The next morning, Zaahir awoke entangled around Kadar. They’d ended up in bed that night, but between here and the balcony, they’d ventured to the floor, the bath, up against the wall. They didn’t often have the time to indulge in one another, as Kadar had training and Zaahir’s schedule was peppered with meetings and lessons and travel. But sometimes, Zaahir was selfish. Sometimes, he fell in love with his own love.
The morning Sun invited itself in in a stream of hot light, and Zaahir tossed and turned until he found Kadar’s lips.
“Mm,” Kadar mumbled into him. “Good morning.”
“Good morning, amar.” He leaned up and planted a kiss over Kadar’s Visatorre marking. It was a faint circle Zaahir often bullseyed his kisses.
“What time is it?” Kadar asked.
“Do you have someplace to be?”
“You do, so that means I do as well.”
Zaahir moaned and rolled onto his back. “I do not want to.”
“You have no choice.”
Unable to argue with him or technically force him to do anything, Kadar gave up and flopped a tired arm over his bare chest. His stubble tasted sweet on Zaahir’s lips, and he played with his black, curly hair that was so often hidden from him. When he was like this, fully exposed without his sword or coverings, Zaahir lost his composure and wanted to ravish him.
A knock rapped on the door.
“Yes?” Zaahir called out.
“Do forgive the interruption, my Liege. It’s Hana. I have an urgent letter from the king of Roma requesting your response as soon as possible. May I come in?”
Kadar yawned and slowly hid his head underneath the covers.
Zaahir waited for him to be fully hidden before calling out, “You may.”
Hana came in in a bow and made sure to tread carefully over the petals still on the ground. Many of them had joined them in the bath and across each other’s bodies. “Apologies for the intrusion so early in the morning, my Liege, but the king requests that you answer immediately.” She looked at the lump of covers beside him and bowed shortly. “Kadar.”
Keeping with his modesty, Kadar stayed covered in the presence of someone he didn’t consider family. He did give a sleepy wave from the covers. “Hello, Hana.”
Zaahir rubbed his tired eyes as he opened the letter with Hana’s letter opener. He hadn’t spoken to the Roman King since he left his wedding-to-be. He’d asked for his forgiveness from their child’s disruptive and outrageous behavior. The only thing outrageous about the wedding was the lack of flavor in their hors d’oeuvres.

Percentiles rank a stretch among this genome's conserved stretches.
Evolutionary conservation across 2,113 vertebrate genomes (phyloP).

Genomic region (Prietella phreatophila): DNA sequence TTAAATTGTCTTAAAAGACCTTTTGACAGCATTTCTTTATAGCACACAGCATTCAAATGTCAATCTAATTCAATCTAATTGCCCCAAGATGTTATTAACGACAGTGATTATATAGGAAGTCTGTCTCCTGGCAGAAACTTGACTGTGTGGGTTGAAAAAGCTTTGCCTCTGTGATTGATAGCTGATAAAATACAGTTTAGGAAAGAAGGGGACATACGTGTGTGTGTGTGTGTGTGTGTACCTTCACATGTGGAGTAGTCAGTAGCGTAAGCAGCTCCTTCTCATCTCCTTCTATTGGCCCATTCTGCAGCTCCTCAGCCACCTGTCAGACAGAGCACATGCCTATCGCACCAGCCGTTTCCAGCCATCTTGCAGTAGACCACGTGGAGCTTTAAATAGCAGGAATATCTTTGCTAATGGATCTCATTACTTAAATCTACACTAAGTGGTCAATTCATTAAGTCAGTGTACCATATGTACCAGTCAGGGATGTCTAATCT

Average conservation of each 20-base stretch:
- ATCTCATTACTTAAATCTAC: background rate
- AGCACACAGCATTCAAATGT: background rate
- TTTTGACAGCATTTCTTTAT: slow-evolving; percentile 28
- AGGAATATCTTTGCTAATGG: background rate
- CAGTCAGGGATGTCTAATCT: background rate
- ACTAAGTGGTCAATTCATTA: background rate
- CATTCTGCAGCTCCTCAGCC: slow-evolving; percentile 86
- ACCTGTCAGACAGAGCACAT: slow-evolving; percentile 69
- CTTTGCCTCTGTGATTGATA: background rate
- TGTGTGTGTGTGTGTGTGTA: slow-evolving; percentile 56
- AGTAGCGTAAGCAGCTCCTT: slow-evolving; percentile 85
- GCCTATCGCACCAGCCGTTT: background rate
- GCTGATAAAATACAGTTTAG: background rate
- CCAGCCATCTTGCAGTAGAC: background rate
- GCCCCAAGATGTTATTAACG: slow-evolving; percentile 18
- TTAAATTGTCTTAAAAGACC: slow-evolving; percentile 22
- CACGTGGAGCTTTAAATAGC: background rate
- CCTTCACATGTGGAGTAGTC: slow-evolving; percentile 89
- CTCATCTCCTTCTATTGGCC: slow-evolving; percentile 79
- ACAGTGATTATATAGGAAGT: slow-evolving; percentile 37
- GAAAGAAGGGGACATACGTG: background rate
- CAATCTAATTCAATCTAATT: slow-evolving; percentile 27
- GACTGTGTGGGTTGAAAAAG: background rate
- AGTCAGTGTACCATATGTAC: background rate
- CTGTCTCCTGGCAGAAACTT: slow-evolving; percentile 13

He read the letter while petting Kadar beneath the covers.
Halfway through the letter, he stopped and devoted all of his attention on the notice.
After reading it twice, he dropped the letter and said, “Hana, schedule a meeting with my mother at once.”
“Yes, my Liege,” she said, and left.
Kadar, curious, peeked his head out. “What did he say?”
Zaahir went to pick up the letter but feared the words stained black with ink and retracted his hand. “They just found a Visatorre who can control her jumps without harm.”
Kadar sat up, brows knitting his Visatorre marking, and read the letter.
In Aldaí, they had a prophecy. They had many prophecies that spanned across generations, ones that changed and were rescripted, ones that were left to time as they no longer fit the current beliefs and viewpoints. But one always remained with them.
Their Gods, with powers greater than any king or queen, were able to teleport between realms. They could skip around centuries, take you on spiritual journeys to teach you lessons depending on what vice you carried with you. The Visatorre were seen as people blessed with such powers, but because of these powers, they were weakened as a result, as no mortal was able to hold the duties carried by a god.
The prophecy foretold of a Visatorre breaking through these limitations, becoming a mortal fully blessed with the powers of a god. They said when that happened, the world would either vanish entirely or be born anew in gold.
Now, Zaahir wasn’t a terribly spiritual person, but he knew that when fate dropped hints right in your lap, you didn’t turn your back on her advice.
Zaahir turned to his amar. “I think we need to pay Roma another visit.”